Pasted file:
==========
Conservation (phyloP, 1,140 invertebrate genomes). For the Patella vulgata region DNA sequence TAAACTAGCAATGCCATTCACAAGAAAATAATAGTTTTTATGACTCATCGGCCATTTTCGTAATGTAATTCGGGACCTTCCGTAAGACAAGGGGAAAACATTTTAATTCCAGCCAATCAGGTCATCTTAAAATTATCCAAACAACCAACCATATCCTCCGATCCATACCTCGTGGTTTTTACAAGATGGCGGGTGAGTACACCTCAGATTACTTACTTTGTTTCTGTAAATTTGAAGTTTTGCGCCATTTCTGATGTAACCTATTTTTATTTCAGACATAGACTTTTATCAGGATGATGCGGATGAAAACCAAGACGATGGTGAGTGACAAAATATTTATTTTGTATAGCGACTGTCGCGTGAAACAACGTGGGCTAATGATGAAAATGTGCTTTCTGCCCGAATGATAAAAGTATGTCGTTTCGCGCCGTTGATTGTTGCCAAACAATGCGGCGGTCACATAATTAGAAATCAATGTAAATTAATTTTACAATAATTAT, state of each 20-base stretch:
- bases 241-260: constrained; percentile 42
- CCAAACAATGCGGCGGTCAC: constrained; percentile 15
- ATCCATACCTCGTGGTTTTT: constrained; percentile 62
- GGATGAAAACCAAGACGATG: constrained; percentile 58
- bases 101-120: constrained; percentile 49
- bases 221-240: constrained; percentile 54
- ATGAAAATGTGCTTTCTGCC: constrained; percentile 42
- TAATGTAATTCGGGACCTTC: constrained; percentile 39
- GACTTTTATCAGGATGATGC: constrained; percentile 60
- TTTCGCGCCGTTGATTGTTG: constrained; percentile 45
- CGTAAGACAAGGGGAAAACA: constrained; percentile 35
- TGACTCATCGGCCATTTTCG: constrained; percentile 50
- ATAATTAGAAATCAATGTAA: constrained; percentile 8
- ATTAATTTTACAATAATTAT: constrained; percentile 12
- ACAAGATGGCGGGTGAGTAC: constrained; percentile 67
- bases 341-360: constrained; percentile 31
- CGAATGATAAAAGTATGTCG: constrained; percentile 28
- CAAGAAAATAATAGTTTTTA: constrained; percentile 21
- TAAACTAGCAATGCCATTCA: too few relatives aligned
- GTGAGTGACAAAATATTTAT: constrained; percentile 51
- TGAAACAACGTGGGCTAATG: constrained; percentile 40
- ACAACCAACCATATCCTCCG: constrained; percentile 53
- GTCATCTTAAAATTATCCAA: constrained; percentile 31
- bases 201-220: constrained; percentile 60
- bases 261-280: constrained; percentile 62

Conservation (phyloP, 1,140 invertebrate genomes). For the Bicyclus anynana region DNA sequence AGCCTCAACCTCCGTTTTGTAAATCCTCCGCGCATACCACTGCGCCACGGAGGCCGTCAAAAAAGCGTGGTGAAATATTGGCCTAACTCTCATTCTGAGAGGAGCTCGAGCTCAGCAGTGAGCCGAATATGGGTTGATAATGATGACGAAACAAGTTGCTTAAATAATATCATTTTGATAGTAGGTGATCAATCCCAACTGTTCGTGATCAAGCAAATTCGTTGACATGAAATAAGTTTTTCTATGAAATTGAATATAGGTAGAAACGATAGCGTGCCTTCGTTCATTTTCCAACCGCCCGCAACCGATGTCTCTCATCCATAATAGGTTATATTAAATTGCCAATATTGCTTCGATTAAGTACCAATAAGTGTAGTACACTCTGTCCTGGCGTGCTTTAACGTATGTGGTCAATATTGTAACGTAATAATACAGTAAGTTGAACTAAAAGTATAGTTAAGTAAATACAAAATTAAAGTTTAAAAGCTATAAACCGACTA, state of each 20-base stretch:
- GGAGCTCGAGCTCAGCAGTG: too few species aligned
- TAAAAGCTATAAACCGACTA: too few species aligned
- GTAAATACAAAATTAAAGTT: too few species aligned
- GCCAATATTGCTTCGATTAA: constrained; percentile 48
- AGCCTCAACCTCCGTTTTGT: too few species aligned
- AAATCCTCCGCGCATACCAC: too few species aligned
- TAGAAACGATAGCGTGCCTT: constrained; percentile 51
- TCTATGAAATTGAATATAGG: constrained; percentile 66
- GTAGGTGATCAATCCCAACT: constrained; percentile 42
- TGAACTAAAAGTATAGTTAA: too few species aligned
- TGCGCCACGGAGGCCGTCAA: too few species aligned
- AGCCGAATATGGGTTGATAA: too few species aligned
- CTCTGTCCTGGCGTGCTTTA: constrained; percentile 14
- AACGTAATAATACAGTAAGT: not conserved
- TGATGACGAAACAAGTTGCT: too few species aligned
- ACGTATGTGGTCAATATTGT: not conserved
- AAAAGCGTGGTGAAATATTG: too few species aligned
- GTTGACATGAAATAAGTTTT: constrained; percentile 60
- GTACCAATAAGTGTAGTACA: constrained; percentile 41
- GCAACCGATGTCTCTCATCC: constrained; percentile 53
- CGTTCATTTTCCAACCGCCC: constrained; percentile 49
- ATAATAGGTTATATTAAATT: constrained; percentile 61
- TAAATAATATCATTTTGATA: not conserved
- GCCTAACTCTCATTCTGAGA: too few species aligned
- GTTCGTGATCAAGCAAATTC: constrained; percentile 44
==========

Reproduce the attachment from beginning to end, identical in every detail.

Conservation (phyloP, 1,140 invertebrate genomes). For the Patella vulgata region DNA sequence TAAACTAGCAATGCCATTCACAAGAAAATAATAGTTTTTATGACTCATCGGCCATTTTCGTAATGTAATTCGGGACCTTCCGTAAGACAAGGGGAAAACATTTTAATTCCAGCCAATCAGGTCATCTTAAAATTATCCAAACAACCAACCATATCCTCCGATCCATACCTCGTGGTTTTTACAAGATGGCGGGTGAGTACACCTCAGATTACTTACTTTGTTTCTGTAAATTTGAAGTTTTGCGCCATTTCTGATGTAACCTATTTTTATTTCAGACATAGACTTTTATCAGGATGATGCGGATGAAAACCAAGACGATGGTGAGTGACAAAATATTTATTTTGTATAGCGACTGTCGCGTGAAACAACGTGGGCTAATGATGAAAATGTGCTTTCTGCCCGAATGATAAAAGTATGTCGTTTCGCGCCGTTGATTGTTGCCAAACAATGCGGCGGTCACATAATTAGAAATCAATGTAAATTAATTTTACAATAATTAT, state of each 20-base stretch:
- bases 241-260: constrained; percentile 42
- CCAAACAATGCGGCGGTCAC: constrained; percentile 15
- ATCCATACCTCGTGGTTTTT: constrained; percentile 62
- GGATGAAAACCAAGACGATG: constrained; percentile 58
- bases 101-120: constrained; percentile 49
- bases 221-240: constrained; percentile 54
- ATGAAAATGTGCTTTCTGCC: constrained; percentile 42
- TAATGTAATTCGGGACCTTC: constrained; percentile 39
- GACTTTTATCAGGATGATGC: constrained; percentile 60
- TTTCGCGCCGTTGATTGTTG: constrained; percentile 45
- CGTAAGACAAGGGGAAAACA: constrained; percentile 35
- TGACTCATCGGCCATTTTCG: constrained; percentile 50
- ATAATTAGAAATCAATGTAA: constrained; percentile 8
- ATTAATTTTACAATAATTAT: constrained; percentile 12
- ACAAGATGGCGGGTGAGTAC: constrained; percentile 67
- bases 341-360: constrained; percentile 31
- CGAATGATAAAAGTATGTCG: constrained; percentile 28
- CAAGAAAATAATAGTTTTTA: constrained; percentile 21
- TAAACTAGCAATGCCATTCA: too few relatives aligned
- GTGAGTGACAAAATATTTAT: constrained; percentile 51
- TGAAACAACGTGGGCTAATG: constrained; percentile 40
- ACAACCAACCATATCCTCCG: constrained; percentile 53
- GTCATCTTAAAATTATCCAA: constrained; percentile 31
- bases 201-220: constrained; percentile 60
- bases 261-280: constrained; percentile 62

Conservation (phyloP, 1,140 invertebrate genomes). For the Bicyclus anynana region DNA sequence AGCCTCAACCTCCGTTTTGTAAATCCTCCGCGCATACCACTGCGCCACGGAGGCCGTCAAAAAAGCGTGGTGAAATATTGGCCTAACTCTCATTCTGAGAGGAGCTCGAGCTCAGCAGTGAGCCGAATATGGGTTGATAATGATGACGAAACAAGTTGCTTAAATAATATCATTTTGATAGTAGGTGATCAATCCCAACTGTTCGTGATCAAGCAAATTCGTTGACATGAAATAAGTTTTTCTATGAAATTGAATATAGGTAGAAACGATAGCGTGCCTTCGTTCATTTTCCAACCGCCCGCAACCGATGTCTCTCATCCATAATAGGTTATATTAAATTGCCAATATTGCTTCGATTAAGTACCAATAAGTGTAGTACACTCTGTCCTGGCGTGCTTTAACGTATGTGGTCAATATTGTAACGTAATAATACAGTAAGTTGAACTAAAAGTATAGTTAAGTAAATACAAAATTAAAGTTTAAAAGCTATAAACCGACTA, state of each 20-base stretch:
- GGAGCTCGAGCTCAGCAGTG: too few species aligned
- TAAAAGCTATAAACCGACTA: too few species aligned
- GTAAATACAAAATTAAAGTT: too few species aligned
- GCCAATATTGCTTCGATTAA: constrained; percentile 48
- AGCCTCAACCTCCGTTTTGT: too few species aligned
- AAATCCTCCGCGCATACCAC: too few species aligned
- TAGAAACGATAGCGTGCCTT: constrained; percentile 51
- TCTATGAAATTGAATATAGG: constrained; percentile 66
- GTAGGTGATCAATCCCAACT: constrained; percentile 42
- TGAACTAAAAGTATAGTTAA: too few species aligned
- TGCGCCACGGAGGCCGTCAA: too few species aligned
- AGCCGAATATGGGTTGATAA: too few species aligned
- CTCTGTCCTGGCGTGCTTTA: constrained; percentile 14
- AACGTAATAATACAGTAAGT: not conserved
- TGATGACGAAACAAGTTGCT: too few species aligned
- ACGTATGTGGTCAATATTGT: not conserved
- AAAAGCGTGGTGAAATATTG: too few species aligned
- GTTGACATGAAATAAGTTTT: constrained; percentile 60
- GTACCAATAAGTGTAGTACA: constrained; percentile 41
- GCAACCGATGTCTCTCATCC: constrained; percentile 53
- CGTTCATTTTCCAACCGCCC: constrained; percentile 49
- ATAATAGGTTATATTAAATT: constrained; percentile 61
- TAAATAATATCATTTTGATA: not conserved
- GCCTAACTCTCATTCTGAGA: too few species aligned
- GTTCGTGATCAAGCAAATTC: constrained; percentile 44